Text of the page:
We check battery cables, wires, circuit breakers, in-line fuses to the ignition, fuel lines. Everything checks out. But she won’t start. When Don arrives, we rig up a tow line from our bow to his stern, and he stretches the line slowly so it doesn’t part.

We are under way again, and I sit in the skipper’s seat steering so we don’t veer off to one side or the other with the swell behind us. The wind has backed off, but the seas are now six-to-eight-foot swells chasing us north. A big one lifts us, and when we ride down its back, the towline dips into it, slicing it like a knife.

When the wave catches and lifts the Marauder, the line parts with a thwaannngggg. Danny and I are on our feet in an instant. I steer the boat with the waves while he goes forward and brings the line back on board. The Marauder does the same and swings back around.

This time Don ties one of the old tires he uses for boat bumpers between the lines connecting our boats. The tire will hopefully act as a cushion and absorb some of the shock when the line gets pulled suddenly by the wave action. He ties the end to the line on his reel so the tow will be from the center of his stern, allowing him to steer better. Steph eases the boat forward as Don stands on deck directly behind the reel and watches.

Satisfied, he walks in the cabin and closes the door. Ten seconds later, the line parts between the tire and my bow, and the tire shoots forward like a loosed arrow. Danny and I both watch in the fading light as it rockets over the reel where Don was just standing, rope trailing behind it like the tail of a kite. It slams into the Marauder’s cabin door with enough force to bounce back over the reel to the picking deck.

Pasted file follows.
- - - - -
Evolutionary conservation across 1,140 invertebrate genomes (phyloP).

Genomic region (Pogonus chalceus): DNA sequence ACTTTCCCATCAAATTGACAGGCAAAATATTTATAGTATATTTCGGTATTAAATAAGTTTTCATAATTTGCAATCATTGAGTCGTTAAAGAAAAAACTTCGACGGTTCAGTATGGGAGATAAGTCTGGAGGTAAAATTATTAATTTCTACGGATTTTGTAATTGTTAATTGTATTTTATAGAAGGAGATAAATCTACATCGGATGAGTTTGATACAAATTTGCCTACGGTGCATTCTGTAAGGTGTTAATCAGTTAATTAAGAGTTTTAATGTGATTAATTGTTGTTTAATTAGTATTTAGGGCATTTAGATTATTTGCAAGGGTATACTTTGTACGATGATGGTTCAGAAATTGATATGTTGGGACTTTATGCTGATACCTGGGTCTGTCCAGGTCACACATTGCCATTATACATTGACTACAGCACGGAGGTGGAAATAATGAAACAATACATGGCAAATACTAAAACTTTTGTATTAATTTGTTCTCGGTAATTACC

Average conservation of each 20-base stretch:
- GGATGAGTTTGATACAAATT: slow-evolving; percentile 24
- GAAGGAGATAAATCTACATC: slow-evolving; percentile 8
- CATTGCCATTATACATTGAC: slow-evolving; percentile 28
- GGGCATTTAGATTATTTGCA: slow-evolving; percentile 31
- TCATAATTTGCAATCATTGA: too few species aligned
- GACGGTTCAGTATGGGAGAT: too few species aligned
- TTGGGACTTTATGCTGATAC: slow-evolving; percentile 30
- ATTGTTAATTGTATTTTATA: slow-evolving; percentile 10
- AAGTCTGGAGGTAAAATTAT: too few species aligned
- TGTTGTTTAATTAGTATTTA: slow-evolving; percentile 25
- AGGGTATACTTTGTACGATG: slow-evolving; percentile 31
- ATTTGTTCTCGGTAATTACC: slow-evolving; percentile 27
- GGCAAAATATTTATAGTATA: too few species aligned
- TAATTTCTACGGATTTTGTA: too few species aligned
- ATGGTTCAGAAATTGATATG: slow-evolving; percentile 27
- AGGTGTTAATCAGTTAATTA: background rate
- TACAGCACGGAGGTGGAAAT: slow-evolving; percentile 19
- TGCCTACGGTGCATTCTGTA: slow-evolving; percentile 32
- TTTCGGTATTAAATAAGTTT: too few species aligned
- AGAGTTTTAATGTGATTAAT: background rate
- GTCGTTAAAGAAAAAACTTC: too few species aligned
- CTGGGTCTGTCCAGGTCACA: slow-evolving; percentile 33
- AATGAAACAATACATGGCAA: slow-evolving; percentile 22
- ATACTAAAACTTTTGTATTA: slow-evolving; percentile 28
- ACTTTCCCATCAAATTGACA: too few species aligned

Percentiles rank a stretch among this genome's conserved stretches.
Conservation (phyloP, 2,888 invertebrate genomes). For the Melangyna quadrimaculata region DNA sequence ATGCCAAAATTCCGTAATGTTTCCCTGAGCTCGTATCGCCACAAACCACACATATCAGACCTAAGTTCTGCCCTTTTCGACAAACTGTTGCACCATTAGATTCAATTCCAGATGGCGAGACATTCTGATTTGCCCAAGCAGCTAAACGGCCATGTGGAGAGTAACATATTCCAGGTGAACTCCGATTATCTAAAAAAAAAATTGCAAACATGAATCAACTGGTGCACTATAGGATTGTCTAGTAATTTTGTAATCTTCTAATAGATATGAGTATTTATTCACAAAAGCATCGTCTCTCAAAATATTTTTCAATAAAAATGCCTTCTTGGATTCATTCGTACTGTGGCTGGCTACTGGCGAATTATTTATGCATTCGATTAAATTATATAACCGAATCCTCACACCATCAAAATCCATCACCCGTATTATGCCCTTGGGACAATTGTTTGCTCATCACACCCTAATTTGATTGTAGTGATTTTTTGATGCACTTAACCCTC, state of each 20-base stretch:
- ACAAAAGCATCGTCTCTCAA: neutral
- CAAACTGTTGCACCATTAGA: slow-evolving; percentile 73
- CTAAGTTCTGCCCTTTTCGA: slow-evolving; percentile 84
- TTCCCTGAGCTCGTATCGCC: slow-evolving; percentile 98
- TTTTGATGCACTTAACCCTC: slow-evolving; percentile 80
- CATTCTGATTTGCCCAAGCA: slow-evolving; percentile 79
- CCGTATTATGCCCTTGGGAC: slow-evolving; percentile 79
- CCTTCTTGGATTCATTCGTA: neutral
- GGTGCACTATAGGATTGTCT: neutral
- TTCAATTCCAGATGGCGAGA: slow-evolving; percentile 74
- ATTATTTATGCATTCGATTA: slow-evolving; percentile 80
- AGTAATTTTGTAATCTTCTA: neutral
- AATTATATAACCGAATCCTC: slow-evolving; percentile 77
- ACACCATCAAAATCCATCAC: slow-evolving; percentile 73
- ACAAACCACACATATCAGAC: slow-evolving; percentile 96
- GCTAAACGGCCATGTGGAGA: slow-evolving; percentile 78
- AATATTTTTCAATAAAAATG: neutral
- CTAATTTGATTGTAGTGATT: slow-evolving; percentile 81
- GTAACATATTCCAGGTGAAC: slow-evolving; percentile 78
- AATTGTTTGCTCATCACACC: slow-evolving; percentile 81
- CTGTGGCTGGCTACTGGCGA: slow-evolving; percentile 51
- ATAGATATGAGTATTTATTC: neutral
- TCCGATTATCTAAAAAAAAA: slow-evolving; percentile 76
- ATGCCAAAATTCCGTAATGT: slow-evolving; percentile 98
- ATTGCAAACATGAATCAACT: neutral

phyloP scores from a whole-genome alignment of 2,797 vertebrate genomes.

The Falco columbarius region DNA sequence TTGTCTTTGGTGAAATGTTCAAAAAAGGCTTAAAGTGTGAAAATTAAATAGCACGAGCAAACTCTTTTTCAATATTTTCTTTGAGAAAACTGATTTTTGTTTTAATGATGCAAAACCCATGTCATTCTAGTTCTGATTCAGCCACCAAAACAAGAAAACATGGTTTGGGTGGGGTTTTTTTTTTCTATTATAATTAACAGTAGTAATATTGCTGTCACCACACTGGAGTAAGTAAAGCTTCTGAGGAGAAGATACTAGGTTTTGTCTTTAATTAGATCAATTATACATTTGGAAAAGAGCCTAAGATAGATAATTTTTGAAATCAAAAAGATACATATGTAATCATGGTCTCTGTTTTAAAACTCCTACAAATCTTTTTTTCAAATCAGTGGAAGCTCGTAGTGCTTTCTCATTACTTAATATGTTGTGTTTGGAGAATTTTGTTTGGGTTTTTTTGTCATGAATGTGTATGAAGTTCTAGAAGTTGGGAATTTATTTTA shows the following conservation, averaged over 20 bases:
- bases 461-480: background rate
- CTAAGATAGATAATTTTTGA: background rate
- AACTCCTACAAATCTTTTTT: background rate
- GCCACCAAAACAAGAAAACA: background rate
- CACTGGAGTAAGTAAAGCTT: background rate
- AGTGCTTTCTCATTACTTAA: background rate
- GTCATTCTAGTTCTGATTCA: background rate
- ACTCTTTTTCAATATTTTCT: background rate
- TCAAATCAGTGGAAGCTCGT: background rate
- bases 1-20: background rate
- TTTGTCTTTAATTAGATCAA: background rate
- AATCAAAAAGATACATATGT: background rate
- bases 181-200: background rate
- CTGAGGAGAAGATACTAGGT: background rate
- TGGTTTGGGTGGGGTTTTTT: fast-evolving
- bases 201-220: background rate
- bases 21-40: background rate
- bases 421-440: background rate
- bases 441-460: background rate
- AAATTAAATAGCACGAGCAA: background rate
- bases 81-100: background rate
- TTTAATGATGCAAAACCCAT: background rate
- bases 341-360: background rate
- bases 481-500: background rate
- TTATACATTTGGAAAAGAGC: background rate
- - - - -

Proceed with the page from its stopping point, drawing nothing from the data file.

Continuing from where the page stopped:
“Jesus Christ!” I shout. If the line splits twenty seconds earlier, Don is dead or knocked overboard.

The Veronika K, a 33-foot Uniflite gillnetter, Pat Dixon’s second boat, running on Cook Inlet, circa 1990. Pat Dixon photo

Steph goes out on deck and pulls in the line hanging behind the Marauder again, while Danny does the same on the bow of the Skookum. Meanwhile, Don and I discuss what to do on the radio.

“The boats are just too heavy in this swell,” he says. “I’ll try tying alongside.” Danny taps on the windshield and points to the bow cleat. As I look, he goes over to it and lifts the back end of it up. The bolts holding it are almost pulled completely through the wooden deck.

The Marauder approaches from our starboard side, the direction the swell is coming from. We get lines ready, and Don comes out of the cabin and goes up to his bridge for better visibility. Steph readies lines on the Marauder’s deck. The Skookum is full in the trough now, rolling sideways up and down the swells. We’re in no danger of capsizing, but the motion has the sides of the boat rising and falling several feet with each wave.